[nsd-users] Amplification attack how to stop it

Anand Buddhdev anandb at ripe.net
Thu Dec 3 18:27:28 CET 2015

On 03/12/15 17:58, Bas van den Dikkenberg wrote:

Hi Bas,

> We have a big  problem  all 3 of our dns servers are under Amplification attack
> As soon as we start nsd we send out 50 mbit to the internet.
> Any ideas how can stop this .
> We run NSD version 4.1.2 (most recent in ondrej nlnetlabs ppa)
> My nsd.conf can be found here: http://pastebin.com/kAHcRiVf

It all depends on the type of query traffic you're receiving. For some
types of query patterns, Response Rate Limiting (RRL) can help, but you
have to enable it at compile time with "--enable-ratelimit". If your
config file is just an edited copy of the sample, then it doesn't look
like you have RRL code compiled in. If you have the possibility to
recompile NSD quickly, then you can try to build RRL in, and use it.

There are a number of RRL config options to set or tune, but the 2 main
ones are:


If you set rrl-ratelimit to something like "10", then the first 10
responses within a 1-second window, to the same destination network,
will be allowed. After that, within that same 1-second window, any more
responses which are the same as the first 10, to the same destination
network, will be dropped.

However, not all responses are dropped. This is controlled by the value
of "rrl-slip". NSD's default is 2. This means that out of every 2
responses above the limit, one response will be dropped, and the other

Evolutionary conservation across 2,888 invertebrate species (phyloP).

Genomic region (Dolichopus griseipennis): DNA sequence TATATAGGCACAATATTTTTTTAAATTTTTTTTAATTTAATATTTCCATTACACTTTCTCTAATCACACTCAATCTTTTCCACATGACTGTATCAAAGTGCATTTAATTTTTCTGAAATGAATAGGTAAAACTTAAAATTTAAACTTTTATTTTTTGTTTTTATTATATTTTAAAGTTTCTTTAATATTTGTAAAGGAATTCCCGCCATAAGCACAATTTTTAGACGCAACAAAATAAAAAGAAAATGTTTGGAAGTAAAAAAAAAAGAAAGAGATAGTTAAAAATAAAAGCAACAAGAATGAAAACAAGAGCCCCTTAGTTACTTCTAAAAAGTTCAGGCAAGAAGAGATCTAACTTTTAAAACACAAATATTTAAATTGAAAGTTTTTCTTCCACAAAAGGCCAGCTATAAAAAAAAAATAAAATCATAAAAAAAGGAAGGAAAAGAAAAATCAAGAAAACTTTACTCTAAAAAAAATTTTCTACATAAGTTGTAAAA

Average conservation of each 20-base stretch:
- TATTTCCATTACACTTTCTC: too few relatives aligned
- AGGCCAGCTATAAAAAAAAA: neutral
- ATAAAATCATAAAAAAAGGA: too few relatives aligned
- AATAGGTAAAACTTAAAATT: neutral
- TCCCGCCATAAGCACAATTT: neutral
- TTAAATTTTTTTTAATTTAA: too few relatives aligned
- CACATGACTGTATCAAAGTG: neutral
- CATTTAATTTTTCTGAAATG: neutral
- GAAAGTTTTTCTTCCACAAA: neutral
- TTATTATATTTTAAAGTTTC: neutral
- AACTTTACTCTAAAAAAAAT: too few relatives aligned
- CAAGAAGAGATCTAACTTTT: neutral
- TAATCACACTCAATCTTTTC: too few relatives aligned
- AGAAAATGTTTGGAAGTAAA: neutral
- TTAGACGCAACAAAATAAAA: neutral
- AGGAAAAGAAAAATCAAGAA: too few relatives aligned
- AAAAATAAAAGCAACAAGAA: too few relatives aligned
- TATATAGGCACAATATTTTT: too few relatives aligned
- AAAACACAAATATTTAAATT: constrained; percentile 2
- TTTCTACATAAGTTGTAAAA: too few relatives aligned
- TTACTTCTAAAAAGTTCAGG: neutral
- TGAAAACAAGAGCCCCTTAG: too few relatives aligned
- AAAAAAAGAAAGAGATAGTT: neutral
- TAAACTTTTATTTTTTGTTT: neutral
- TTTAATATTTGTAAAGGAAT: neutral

response will be a small one, with the "truncated" bit set. This allows
a genuine client a 50% chance of seeing the response with the TC bit,
and it can retry over TCP.

NSD default value of 2 for "rrl-slip" has 2 effects:

1. It halves the number of response packets NSD outputs; and

2. It lowers the outgoing bandwidth.

If you set "rrl-slip" to 3, then out of every 3 responses above the
limit, 2 will be dropped, and 1 will "slip through" with the TC bit set.
Higher values of "rrl-slip" will keep reducing the outgoing response
rate. If you want to block ALL responses above the limit, then set
"rrl-slip" to 0, but this is probably not a good idea.

Finally, I'd like remind you again, that RRL is about limiting identical
RESPONSES. So if your server gets 10 different queries, but the response
to all of them is the same (eg. NXDOMAIN, or a referral), then these
responses are rate-limited.

If you get getting lots of different queries from lots of different
sources, which results in lots of different responses, then RRL won't
work as effectively.


Anand Buddhdev

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